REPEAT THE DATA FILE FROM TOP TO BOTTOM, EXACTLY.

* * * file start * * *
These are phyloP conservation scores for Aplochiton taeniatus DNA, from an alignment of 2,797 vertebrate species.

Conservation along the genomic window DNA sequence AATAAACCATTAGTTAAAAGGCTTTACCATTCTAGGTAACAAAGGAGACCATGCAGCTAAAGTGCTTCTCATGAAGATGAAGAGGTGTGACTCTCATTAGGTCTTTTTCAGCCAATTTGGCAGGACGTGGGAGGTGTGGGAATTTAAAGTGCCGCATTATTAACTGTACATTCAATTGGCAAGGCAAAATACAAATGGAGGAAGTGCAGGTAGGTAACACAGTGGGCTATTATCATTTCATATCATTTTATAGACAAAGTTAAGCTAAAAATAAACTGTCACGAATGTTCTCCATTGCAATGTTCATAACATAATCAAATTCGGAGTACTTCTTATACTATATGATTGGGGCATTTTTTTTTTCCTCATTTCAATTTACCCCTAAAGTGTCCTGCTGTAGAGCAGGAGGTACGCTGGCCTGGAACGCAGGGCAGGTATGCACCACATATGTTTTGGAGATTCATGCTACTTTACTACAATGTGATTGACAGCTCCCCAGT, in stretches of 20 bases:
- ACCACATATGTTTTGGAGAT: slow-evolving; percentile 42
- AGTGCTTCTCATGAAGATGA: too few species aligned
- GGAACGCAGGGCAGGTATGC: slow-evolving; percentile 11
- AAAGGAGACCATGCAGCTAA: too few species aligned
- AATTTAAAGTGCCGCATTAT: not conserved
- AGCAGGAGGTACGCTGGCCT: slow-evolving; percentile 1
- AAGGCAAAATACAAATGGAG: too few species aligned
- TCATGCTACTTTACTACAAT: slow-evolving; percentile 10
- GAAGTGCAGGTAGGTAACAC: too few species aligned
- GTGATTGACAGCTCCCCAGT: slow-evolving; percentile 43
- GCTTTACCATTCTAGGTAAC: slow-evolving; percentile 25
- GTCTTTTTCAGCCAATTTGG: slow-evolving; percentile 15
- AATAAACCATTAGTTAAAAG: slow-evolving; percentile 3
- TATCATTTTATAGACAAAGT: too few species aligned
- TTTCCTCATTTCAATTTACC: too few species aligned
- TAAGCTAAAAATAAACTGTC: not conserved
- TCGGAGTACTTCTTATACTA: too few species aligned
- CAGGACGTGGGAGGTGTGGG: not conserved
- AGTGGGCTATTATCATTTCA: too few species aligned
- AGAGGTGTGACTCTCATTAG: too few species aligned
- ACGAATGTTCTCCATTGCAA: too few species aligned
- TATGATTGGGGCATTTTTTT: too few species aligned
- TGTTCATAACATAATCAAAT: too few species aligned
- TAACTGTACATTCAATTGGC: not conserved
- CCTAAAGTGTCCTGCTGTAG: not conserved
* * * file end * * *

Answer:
These are phyloP conservation scores for Aplochiton taeniatus DNA, from an alignment of 2,797 vertebrate species.

Conservation along the genomic window DNA sequence AATAAACCATTAGTTAAAAGGCTTTACCATTCTAGGTAACAAAGGAGACCATGCAGCTAAAGTGCTTCTCATGAAGATGAAGAGGTGTGACTCTCATTAGGTCTTTTTCAGCCAATTTGGCAGGACGTGGGAGGTGTGGGAATTTAAAGTGCCGCATTATTAACTGTACATTCAATTGGCAAGGCAAAATACAAATGGAGGAAGTGCAGGTAGGTAACACAGTGGGCTATTATCATTTCATATCATTTTATAGACAAAGTTAAGCTAAAAATAAACTGTCACGAATGTTCTCCATTGCAATGTTCATAACATAATCAAATTCGGAGTACTTCTTATACTATATGATTGGGGCATTTTTTTTTTCCTCATTTCAATTTACCCCTAAAGTGTCCTGCTGTAGAGCAGGAGGTACGCTGGCCTGGAACGCAGGGCAGGTATGCACCACATATGTTTTGGAGATTCATGCTACTTTACTACAATGTGATTGACAGCTCCCCAGT, in stretches of 20 bases:
- ACCACATATGTTTTGGAGAT: slow-evolving; percentile 42
- AGTGCTTCTCATGAAGATGA: too few species aligned
- GGAACGCAGGGCAGGTATGC: slow-evolving; percentile 11
- AAAGGAGACCATGCAGCTAA: too few species aligned
- AATTTAAAGTGCCGCATTAT: not conserved
- AGCAGGAGGTACGCTGGCCT: slow-evolving; percentile 1
- AAGGCAAAATACAAATGGAG: too few species aligned
- TCATGCTACTTTACTACAAT: slow-evolving; percentile 10
- GAAGTGCAGGTAGGTAACAC: too few species aligned
- GTGATTGACAGCTCCCCAGT: slow-evolving; percentile 43
- GCTTTACCATTCTAGGTAAC: slow-evolving; percentile 25
- GTCTTTTTCAGCCAATTTGG: slow-evolving; percentile 15
- AATAAACCATTAGTTAAAAG: slow-evolving; percentile 3
- TATCATTTTATAGACAAAGT: too few species aligned
- TTTCCTCATTTCAATTTACC: too few species aligned
- TAAGCTAAAAATAAACTGTC: not conserved
- TCGGAGTACTTCTTATACTA: too few species aligned
- CAGGACGTGGGAGGTGTGGG: not conserved
- AGTGGGCTATTATCATTTCA: too few species aligned
- AGAGGTGTGACTCTCATTAG: too few species aligned
- ACGAATGTTCTCCATTGCAA: too few species aligned
- TATGATTGGGGCATTTTTTT: too few species aligned
- TGTTCATAACATAATCAAAT: too few species aligned
- TAACTGTACATTCAATTGGC: not conserved
- CCTAAAGTGTCCTGCTGTAG: not conserved